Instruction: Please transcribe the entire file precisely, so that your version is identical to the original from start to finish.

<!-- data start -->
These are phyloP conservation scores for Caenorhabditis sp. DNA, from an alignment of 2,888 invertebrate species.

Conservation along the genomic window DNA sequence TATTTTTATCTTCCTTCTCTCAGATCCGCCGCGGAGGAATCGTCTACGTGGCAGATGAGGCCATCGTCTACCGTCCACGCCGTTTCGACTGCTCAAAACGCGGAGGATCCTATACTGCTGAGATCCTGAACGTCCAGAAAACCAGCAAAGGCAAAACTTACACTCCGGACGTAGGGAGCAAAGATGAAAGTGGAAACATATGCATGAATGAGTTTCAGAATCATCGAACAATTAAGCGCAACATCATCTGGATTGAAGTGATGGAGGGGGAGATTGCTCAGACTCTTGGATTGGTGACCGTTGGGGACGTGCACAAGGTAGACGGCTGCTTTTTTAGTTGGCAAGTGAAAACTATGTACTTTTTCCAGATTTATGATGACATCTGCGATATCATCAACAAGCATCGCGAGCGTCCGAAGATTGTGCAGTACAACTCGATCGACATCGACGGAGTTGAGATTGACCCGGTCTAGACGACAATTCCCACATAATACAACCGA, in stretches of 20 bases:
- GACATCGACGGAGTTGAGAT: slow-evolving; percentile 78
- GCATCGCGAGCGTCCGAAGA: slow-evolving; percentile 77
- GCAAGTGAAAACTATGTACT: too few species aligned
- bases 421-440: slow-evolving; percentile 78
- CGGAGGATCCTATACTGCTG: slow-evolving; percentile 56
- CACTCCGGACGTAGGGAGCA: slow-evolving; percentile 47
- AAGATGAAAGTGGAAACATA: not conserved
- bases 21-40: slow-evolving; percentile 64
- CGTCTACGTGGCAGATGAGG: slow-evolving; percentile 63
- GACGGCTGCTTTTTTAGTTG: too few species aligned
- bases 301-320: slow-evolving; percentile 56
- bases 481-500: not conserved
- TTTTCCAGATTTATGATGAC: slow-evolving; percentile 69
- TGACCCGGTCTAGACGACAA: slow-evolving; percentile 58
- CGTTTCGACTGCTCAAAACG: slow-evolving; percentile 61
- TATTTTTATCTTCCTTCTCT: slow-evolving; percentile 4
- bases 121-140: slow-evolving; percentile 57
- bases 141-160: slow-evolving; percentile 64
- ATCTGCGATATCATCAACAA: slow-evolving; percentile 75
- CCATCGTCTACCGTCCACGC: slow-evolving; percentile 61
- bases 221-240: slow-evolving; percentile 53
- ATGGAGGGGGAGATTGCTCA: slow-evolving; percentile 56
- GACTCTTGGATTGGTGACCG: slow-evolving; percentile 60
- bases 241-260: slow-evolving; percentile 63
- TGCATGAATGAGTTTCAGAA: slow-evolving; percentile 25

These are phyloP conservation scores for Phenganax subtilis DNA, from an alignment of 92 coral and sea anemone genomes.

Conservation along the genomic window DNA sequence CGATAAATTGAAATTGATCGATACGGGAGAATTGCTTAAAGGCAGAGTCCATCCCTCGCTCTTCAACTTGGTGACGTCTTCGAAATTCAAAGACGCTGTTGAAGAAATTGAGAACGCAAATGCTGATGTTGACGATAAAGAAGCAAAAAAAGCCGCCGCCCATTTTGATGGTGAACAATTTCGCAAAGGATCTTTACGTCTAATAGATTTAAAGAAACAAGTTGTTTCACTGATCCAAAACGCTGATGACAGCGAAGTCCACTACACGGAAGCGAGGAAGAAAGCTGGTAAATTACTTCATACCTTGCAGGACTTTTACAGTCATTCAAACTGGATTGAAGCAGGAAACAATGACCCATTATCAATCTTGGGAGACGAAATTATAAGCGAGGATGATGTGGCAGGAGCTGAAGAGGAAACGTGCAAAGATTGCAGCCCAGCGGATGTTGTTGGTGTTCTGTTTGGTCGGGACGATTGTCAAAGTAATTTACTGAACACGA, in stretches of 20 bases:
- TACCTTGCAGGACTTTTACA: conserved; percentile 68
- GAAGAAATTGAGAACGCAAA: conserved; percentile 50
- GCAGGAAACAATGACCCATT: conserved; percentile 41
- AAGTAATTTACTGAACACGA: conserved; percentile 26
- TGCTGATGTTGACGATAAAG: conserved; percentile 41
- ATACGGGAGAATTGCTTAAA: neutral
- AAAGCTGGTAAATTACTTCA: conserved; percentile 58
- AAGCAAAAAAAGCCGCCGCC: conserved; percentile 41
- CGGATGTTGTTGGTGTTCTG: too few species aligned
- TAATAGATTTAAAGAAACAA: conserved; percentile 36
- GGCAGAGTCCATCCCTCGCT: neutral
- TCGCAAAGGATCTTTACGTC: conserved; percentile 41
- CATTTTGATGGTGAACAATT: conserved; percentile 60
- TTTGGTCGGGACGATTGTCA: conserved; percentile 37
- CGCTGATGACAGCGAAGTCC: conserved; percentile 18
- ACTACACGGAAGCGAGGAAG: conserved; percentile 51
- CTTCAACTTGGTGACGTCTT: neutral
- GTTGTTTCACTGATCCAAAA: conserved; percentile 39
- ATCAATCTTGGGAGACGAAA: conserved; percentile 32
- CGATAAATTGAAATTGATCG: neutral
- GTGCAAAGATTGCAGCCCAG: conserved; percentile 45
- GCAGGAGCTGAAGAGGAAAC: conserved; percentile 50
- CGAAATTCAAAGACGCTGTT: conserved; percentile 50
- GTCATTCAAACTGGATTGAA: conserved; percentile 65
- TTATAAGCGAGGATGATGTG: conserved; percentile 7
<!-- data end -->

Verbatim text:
These are phyloP conservation scores for Caenorhabditis sp. DNA, from an alignment of 2,888 invertebrate species.

Conservation along the genomic window DNA sequence TATTTTTATCTTCCTTCTCTCAGATCCGCCGCGGAGGAATCGTCTACGTGGCAGATGAGGCCATCGTCTACCGTCCACGCCGTTTCGACTGCTCAAAACGCGGAGGATCCTATACTGCTGAGATCCTGAACGTCCAGAAAACCAGCAAAGGCAAAACTTACACTCCGGACGTAGGGAGCAAAGATGAAAGTGGAAACATATGCATGAATGAGTTTCAGAATCATCGAACAATTAAGCGCAACATCATCTGGATTGAAGTGATGGAGGGGGAGATTGCTCAGACTCTTGGATTGGTGACCGTTGGGGACGTGCACAAGGTAGACGGCTGCTTTTTTAGTTGGCAAGTGAAAACTATGTACTTTTTCCAGATTTATGATGACATCTGCGATATCATCAACAAGCATCGCGAGCGTCCGAAGATTGTGCAGTACAACTCGATCGACATCGACGGAGTTGAGATTGACCCGGTCTAGACGACAATTCCCACATAATACAACCGA, in stretches of 20 bases:
- GACATCGACGGAGTTGAGAT: slow-evolving; percentile 78
- GCATCGCGAGCGTCCGAAGA: slow-evolving; percentile 77
- GCAAGTGAAAACTATGTACT: too few species aligned
- bases 421-440: slow-evolving; percentile 78
- CGGAGGATCCTATACTGCTG: slow-evolving; percentile 56
- CACTCCGGACGTAGGGAGCA: slow-evolving; percentile 47
- AAGATGAAAGTGGAAACATA: not conserved
- bases 21-40: slow-evolving; percentile 64
- CGTCTACGTGGCAGATGAGG: slow-evolving; percentile 63
- GACGGCTGCTTTTTTAGTTG: too few species aligned
- bases 301-320: slow-evolving; percentile 56
- bases 481-500: not conserved
- TTTTCCAGATTTATGATGAC: slow-evolving; percentile 69
- TGACCCGGTCTAGACGACAA: slow-evolving; percentile 58
- CGTTTCGACTGCTCAAAACG: slow-evolving; percentile 61
- TATTTTTATCTTCCTTCTCT: slow-evolving; percentile 4
- bases 121-140: slow-evolving; percentile 57
- bases 141-160: slow-evolving; percentile 64
- ATCTGCGATATCATCAACAA: slow-evolving; percentile 75
- CCATCGTCTACCGTCCACGC: slow-evolving; percentile 61
- bases 221-240: slow-evolving; percentile 53
- ATGGAGGGGGAGATTGCTCA: slow-evolving; percentile 56
- GACTCTTGGATTGGTGACCG: slow-evolving; percentile 60
- bases 241-260: slow-evolving; percentile 63
- TGCATGAATGAGTTTCAGAA: slow-evolving; percentile 25

These are phyloP conservation scores for Phenganax subtilis DNA, from an alignment of 92 coral and sea anemone genomes.

Conservation along the genomic window DNA sequence CGATAAATTGAAATTGATCGATACGGGAGAATTGCTTAAAGGCAGAGTCCATCCCTCGCTCTTCAACTTGGTGACGTCTTCGAAATTCAAAGACGCTGTTGAAGAAATTGAGAACGCAAATGCTGATGTTGACGATAAAGAAGCAAAAAAAGCCGCCGCCCATTTTGATGGTGAACAATTTCGCAAAGGATCTTTACGTCTAATAGATTTAAAGAAACAAGTTGTTTCACTGATCCAAAACGCTGATGACAGCGAAGTCCACTACACGGAAGCGAGGAAGAAAGCTGGTAAATTACTTCATACCTTGCAGGACTTTTACAGTCATTCAAACTGGATTGAAGCAGGAAACAATGACCCATTATCAATCTTGGGAGACGAAATTATAAGCGAGGATGATGTGGCAGGAGCTGAAGAGGAAACGTGCAAAGATTGCAGCCCAGCGGATGTTGTTGGTGTTCTGTTTGGTCGGGACGATTGTCAAAGTAATTTACTGAACACGA, in stretches of 20 bases:
- TACCTTGCAGGACTTTTACA: conserved; percentile 68
- GAAGAAATTGAGAACGCAAA: conserved; percentile 50
- GCAGGAAACAATGACCCATT: conserved; percentile 41
- AAGTAATTTACTGAACACGA: conserved; percentile 26
- TGCTGATGTTGACGATAAAG: conserved; percentile 41
- ATACGGGAGAATTGCTTAAA: neutral
- AAAGCTGGTAAATTACTTCA: conserved; percentile 58
- AAGCAAAAAAAGCCGCCGCC: conserved; percentile 41
- CGGATGTTGTTGGTGTTCTG: too few species aligned
- TAATAGATTTAAAGAAACAA: conserved; percentile 36
- GGCAGAGTCCATCCCTCGCT: neutral
- TCGCAAAGGATCTTTACGTC: conserved; percentile 41
- CATTTTGATGGTGAACAATT: conserved; percentile 60
- TTTGGTCGGGACGATTGTCA: conserved; percentile 37
- CGCTGATGACAGCGAAGTCC: conserved; percentile 18
- ACTACACGGAAGCGAGGAAG: conserved; percentile 51
- CTTCAACTTGGTGACGTCTT: neutral
- GTTGTTTCACTGATCCAAAA: conserved; percentile 39
- ATCAATCTTGGGAGACGAAA: conserved; percentile 32
- CGATAAATTGAAATTGATCG: neutral
- GTGCAAAGATTGCAGCCCAG: conserved; percentile 45
- GCAGGAGCTGAAGAGGAAAC: conserved; percentile 50
- CGAAATTCAAAGACGCTGTT: conserved; percentile 50
- GTCATTCAAACTGGATTGAA: conserved; percentile 65
- TTATAAGCGAGGATGATGTG: conserved; percentile 7